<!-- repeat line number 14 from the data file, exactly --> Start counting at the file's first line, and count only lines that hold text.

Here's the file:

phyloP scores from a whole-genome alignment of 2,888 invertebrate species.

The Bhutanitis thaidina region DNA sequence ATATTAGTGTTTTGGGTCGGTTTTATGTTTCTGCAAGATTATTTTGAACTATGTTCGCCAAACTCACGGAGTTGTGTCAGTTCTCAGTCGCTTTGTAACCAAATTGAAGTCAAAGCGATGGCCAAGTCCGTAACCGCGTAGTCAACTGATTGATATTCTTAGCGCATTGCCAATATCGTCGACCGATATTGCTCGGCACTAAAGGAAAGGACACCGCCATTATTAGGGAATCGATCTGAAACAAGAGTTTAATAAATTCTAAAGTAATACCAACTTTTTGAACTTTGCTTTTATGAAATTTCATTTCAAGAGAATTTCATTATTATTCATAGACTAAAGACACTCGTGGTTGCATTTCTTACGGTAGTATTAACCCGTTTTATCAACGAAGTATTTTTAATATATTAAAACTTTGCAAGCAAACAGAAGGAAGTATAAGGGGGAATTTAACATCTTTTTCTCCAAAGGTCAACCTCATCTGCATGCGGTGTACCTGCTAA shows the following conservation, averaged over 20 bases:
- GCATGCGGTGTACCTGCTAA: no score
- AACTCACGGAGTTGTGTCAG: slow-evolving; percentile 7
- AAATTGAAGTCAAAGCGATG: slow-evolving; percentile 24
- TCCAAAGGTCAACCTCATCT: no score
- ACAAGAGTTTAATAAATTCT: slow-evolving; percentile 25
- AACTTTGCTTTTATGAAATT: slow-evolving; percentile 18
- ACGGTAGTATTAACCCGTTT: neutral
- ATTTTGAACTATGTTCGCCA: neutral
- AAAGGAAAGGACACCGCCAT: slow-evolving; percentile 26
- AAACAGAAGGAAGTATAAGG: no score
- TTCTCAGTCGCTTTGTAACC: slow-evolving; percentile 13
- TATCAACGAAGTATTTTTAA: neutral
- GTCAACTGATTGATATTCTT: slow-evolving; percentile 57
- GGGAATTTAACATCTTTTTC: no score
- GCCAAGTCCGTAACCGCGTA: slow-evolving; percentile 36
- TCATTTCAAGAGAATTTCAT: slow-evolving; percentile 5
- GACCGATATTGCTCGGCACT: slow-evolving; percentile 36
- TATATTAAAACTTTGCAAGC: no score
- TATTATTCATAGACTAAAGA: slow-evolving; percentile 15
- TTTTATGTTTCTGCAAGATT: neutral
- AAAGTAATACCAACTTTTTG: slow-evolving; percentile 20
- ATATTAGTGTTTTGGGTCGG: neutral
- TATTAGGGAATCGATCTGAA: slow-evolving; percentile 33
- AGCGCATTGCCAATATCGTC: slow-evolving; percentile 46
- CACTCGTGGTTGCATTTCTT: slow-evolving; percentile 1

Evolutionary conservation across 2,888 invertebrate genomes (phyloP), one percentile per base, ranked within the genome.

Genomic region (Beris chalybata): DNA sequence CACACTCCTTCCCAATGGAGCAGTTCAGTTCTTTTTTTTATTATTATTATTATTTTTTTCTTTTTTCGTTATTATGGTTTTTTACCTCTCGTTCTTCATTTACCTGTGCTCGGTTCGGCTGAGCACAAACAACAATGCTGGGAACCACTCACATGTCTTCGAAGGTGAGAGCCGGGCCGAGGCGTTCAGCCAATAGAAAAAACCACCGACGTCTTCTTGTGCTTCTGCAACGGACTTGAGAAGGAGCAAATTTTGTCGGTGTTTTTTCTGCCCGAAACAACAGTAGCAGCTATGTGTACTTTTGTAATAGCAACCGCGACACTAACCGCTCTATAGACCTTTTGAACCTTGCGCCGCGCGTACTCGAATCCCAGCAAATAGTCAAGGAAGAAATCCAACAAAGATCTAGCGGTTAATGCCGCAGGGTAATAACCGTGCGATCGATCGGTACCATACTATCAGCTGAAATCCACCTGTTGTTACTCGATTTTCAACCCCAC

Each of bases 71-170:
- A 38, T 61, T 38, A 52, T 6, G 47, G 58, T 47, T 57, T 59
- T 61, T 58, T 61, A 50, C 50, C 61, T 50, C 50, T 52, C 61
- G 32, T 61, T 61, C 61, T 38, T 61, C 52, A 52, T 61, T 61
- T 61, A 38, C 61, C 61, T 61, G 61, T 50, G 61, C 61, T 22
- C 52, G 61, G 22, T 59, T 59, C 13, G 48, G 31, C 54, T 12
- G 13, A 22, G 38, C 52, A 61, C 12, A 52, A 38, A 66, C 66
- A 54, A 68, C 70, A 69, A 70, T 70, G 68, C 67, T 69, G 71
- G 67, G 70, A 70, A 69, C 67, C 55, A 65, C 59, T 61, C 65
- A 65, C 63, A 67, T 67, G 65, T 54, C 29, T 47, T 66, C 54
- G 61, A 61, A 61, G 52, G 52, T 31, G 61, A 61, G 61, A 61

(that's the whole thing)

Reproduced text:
- TATCAACGAAGTATTTTTAA: neutral